Patients on edge as doctors prepare for hospital walkout
Junior doctors pull the trigger, stage walkout despite warning
[News Focus] Why do Korean doctors oppose having more physicians?
Health ministry orders all trainee doctors to keep providing medical treatment
Hyundai Motor, Supernal in search of best talents for advanced air mobility
Reality check: How diverse is Korea really? LGBTQ+ and society (9)
'Accommodating 2,000 new med students impossible': deans of med schools
Police vow to probe doctors’ joint action
Photo of RM with saxophone in military band goes viral
Govt. to fully allow telemedicine services in case of doctors' collective action: PM
Director Sofia Coppola weds in southern ItalyBy
Published : Aug. 28, 2011 - 16:36
ROME (AP) ― Filmmaker Sofia Coppola went back to her roots for her wedding, marrying rocker Thomas Mars in the remote, southern Italian town where her great-grandfather was born.
Coppola’s famous filmmaker father, Francis Ford Coppola, escorted the 40-year-old Sofia down the aisle Saturday to a waiting Mars, lead singer of the French band Phoenix and the father of their two young daughters.
The early evening ceremony took place in the garden of the palazzo that the elder Coppola renovated in the historic center of Bernalda, a city near the Gulf of Taranto in Italy’s Basilicata region, according to Mayor Leonardo Chiruzzi who performed the ceremony.
“Everything went well,” Chiruzzi told The Associated Press afterwards. “It was simple, calm, in the garden.”
The bride wore a sheer, lavender tulle dress and Mars a gray suit with a flower in the lapel. The bride and her father were preceded down the aisle by the couple’s older daughter and other children. After Coppola and Mars said their “si” in the civil service, she tossed her bouquet and a friend caught it, Chiruzzi said.
The newlyweds and the father of the bride, wearing a white linen suit and pink shirt, then popped out of the palazzo briefly to greet onlookers. She was holding a glass of bubbly.
It’s her second marriage; she divorced fellow filmmaker Spike Jonze in 2003.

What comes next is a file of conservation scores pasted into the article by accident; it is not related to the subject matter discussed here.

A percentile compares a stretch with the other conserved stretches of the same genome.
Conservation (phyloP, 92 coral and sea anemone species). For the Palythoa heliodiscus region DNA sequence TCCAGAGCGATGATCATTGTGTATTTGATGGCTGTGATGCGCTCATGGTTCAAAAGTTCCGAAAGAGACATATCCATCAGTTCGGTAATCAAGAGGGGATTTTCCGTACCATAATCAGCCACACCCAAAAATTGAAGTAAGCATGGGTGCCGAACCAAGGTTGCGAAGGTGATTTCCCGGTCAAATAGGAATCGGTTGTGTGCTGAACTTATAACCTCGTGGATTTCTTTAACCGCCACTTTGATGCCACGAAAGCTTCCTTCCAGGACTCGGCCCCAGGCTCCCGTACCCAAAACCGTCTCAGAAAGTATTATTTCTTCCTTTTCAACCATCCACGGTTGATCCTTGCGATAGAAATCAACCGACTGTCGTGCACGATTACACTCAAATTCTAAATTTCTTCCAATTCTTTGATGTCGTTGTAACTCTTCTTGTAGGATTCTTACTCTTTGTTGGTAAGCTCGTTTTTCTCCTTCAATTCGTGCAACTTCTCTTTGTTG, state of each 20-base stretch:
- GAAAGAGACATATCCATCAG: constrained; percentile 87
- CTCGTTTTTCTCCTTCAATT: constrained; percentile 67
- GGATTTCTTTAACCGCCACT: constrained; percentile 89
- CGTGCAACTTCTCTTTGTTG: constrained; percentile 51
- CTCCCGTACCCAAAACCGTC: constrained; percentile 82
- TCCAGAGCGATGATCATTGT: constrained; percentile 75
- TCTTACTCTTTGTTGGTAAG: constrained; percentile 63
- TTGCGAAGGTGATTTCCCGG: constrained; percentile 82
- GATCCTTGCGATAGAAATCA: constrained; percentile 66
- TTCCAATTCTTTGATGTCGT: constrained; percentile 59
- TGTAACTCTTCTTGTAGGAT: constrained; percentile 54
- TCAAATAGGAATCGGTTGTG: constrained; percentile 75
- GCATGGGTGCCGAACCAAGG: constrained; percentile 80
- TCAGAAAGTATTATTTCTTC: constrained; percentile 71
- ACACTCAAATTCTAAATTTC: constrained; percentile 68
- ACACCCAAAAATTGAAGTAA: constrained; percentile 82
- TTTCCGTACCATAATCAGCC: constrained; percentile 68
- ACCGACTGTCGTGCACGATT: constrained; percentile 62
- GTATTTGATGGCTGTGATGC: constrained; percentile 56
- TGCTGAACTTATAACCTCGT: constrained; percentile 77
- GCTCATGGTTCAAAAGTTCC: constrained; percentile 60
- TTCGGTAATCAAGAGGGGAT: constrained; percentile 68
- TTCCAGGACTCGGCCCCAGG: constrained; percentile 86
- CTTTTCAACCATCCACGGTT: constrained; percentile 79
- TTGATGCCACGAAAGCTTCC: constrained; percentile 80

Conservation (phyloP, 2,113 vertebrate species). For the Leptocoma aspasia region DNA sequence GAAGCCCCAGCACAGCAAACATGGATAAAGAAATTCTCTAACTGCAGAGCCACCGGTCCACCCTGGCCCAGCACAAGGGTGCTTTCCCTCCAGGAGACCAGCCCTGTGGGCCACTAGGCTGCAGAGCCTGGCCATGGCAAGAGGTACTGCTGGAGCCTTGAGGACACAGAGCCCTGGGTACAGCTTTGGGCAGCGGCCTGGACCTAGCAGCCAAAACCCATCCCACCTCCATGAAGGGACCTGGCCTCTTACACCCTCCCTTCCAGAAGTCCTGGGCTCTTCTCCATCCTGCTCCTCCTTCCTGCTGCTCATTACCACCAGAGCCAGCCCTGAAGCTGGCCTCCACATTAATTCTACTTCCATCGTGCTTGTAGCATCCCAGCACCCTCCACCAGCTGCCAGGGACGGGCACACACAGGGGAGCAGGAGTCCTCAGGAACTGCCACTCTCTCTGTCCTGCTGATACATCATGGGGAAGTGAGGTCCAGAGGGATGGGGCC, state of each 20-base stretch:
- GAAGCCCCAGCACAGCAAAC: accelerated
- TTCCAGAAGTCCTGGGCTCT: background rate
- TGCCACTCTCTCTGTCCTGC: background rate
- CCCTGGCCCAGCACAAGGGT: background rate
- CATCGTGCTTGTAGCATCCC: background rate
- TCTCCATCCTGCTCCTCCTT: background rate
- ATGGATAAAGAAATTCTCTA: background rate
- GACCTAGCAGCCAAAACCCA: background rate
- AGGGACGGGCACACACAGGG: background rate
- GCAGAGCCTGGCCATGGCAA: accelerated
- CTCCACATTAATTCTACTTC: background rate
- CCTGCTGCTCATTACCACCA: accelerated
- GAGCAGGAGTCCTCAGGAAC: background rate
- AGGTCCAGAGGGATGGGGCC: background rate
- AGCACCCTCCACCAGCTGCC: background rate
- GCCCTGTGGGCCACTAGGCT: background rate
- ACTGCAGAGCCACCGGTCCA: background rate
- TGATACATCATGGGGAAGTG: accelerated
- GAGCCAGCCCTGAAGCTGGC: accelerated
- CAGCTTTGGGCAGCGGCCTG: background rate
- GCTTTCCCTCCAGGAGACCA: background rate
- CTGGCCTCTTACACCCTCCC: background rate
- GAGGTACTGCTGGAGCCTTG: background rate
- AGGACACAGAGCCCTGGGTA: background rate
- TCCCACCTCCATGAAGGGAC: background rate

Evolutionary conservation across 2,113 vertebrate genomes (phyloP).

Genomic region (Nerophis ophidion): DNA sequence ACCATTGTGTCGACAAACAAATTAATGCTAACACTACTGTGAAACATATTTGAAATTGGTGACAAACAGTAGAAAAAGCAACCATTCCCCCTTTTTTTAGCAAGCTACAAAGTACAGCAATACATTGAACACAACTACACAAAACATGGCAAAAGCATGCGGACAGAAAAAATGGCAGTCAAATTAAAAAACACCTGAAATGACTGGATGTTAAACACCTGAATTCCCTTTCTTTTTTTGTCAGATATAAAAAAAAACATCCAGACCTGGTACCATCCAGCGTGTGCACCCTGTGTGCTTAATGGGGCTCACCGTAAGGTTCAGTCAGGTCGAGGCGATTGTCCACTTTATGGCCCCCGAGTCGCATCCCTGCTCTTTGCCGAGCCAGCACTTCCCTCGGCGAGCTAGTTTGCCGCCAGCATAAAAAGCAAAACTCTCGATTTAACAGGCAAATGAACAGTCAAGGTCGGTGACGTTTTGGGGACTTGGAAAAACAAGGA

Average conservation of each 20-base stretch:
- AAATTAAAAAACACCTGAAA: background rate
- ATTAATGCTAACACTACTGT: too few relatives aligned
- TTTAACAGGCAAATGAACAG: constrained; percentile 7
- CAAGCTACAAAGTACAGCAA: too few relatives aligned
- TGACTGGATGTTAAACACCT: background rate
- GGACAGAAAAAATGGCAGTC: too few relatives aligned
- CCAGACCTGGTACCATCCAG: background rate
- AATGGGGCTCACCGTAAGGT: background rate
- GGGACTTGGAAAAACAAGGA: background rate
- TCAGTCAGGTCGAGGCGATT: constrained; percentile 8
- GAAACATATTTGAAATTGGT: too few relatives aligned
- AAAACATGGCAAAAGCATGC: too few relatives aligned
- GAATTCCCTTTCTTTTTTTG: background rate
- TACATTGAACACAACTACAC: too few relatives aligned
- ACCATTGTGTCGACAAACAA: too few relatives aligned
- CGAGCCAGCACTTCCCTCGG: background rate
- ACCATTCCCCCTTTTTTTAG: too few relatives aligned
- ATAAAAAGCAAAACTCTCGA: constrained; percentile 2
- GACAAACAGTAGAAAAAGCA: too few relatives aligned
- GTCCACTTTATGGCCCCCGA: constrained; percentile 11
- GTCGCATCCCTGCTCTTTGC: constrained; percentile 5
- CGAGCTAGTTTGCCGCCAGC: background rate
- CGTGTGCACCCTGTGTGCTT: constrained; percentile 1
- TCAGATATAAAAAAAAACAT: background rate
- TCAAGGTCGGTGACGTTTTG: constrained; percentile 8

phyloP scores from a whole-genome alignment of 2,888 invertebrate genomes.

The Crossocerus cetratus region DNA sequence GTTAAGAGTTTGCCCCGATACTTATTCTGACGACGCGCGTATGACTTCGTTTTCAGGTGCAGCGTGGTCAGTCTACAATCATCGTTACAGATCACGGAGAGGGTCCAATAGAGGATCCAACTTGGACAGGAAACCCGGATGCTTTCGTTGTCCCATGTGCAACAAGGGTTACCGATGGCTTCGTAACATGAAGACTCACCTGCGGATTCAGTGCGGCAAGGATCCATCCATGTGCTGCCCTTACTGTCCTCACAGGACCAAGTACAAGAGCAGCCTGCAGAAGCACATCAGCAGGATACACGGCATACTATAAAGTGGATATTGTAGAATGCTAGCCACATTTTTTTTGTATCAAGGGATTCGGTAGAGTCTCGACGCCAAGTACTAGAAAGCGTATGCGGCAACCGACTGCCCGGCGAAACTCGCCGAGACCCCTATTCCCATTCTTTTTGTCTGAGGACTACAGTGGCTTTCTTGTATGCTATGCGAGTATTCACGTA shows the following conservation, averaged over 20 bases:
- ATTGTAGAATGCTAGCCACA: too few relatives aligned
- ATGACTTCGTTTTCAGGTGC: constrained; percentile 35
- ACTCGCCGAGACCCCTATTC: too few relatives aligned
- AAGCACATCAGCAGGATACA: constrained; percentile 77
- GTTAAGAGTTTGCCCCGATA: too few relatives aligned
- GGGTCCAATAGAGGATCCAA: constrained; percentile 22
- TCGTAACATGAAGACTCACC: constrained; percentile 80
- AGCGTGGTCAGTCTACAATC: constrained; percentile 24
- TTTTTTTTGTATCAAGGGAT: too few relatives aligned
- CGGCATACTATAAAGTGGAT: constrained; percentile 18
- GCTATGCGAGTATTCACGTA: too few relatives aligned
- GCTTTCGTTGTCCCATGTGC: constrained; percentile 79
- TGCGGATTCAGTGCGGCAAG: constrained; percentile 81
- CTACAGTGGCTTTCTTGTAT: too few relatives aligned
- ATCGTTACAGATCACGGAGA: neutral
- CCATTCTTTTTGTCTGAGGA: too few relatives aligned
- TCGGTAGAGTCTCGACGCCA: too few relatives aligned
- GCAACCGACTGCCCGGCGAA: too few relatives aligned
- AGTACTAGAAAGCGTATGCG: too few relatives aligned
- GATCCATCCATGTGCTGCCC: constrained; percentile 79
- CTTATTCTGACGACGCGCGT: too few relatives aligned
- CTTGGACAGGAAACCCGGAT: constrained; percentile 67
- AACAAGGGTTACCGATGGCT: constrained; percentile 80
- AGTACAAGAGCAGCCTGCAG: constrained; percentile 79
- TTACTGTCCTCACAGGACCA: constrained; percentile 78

Bernalda, near the UNESCO-recognized troglodyte settlement of Matera to the north, was home to Francis Ford Coppola’s grandfather, Agostino, before he emigrated to the United States at the turn of the last century.
Chiruzzi said the wedding was simple by design.
“If they wanted to do a Hollywood wedding, they wouldn’t have done it here,” Chiruzzi said by phone on the eve of the nuptials. “(They) chose to do it here because it’s here ― it’s here that is beautiful.”
He stressed the low-key nature of the event. The ANSA news agency said guests included Johnny Depp and Talia Shire, the bride’s aunt, who is best known for her roles in her brother’s “The Godfather” films and as Sylvester Stallone’s girlfriend Adrian in “Rocky.”
A dinner was planned to be followed by cake, made to serve about 100 people. It was a simple vanilla cake with Chantilly cream, decorated with white flowers and prepared by the chef at the Magna Grecia hotel in Bernalda, said Biagio Loiudice, who runs the hotel.
“They came in last week and chose the cake,” he said by telephone. “It’s not high, very simple. They preferred simplicity.”
Sofia Coppola’s 2003 film “Lost in Translation” won the filmmaker an Academy Award for original screenplay and made her the third woman ever nominated for a directing Oscar. Her 2010 film “Somewhere,” about an actor who sees the emptiness of his existence through the eyes of his child, won the top Golden Lion prize at the Venice film festival last year.
The elder Coppola has become something of a spokesman for Basilicata, a mostly poor region located on the “arch” of boot-shaped Italy. In a promotional video for the area, he reminisced about his grandfather’s tales about Bernalda and extolled Basilicata’s unspoiled -and largely unknown ― beauty and culture.
He is planning on turning the Bernalda palazzo where the wedding took place, “Palazzo Margherita,” into a luxury boutique hotel.
Nearby Matera is on UNESCO’s world heritage list, prized as an example of a traditional human settlement that dates from Palaeolithic times. The famous sassi, caves dug into the soft tufa rock that gives Matera the look of ancient Jerusalem, were used as primitive, one-room homes and remain a tourist draw today.
Some have been renovated and turned into trendy hotels, but the area remains so ancient-looking that Mel Gibson shot much of “The Passion of the Christ” there.
Junior doctors pull the trigger, stage walkout despite warnings
Ex-PM leaves Reform Party after rift with Lee Jun-seok
Putin's car gift to Kim showcases 'special' bond, defying UN sanctions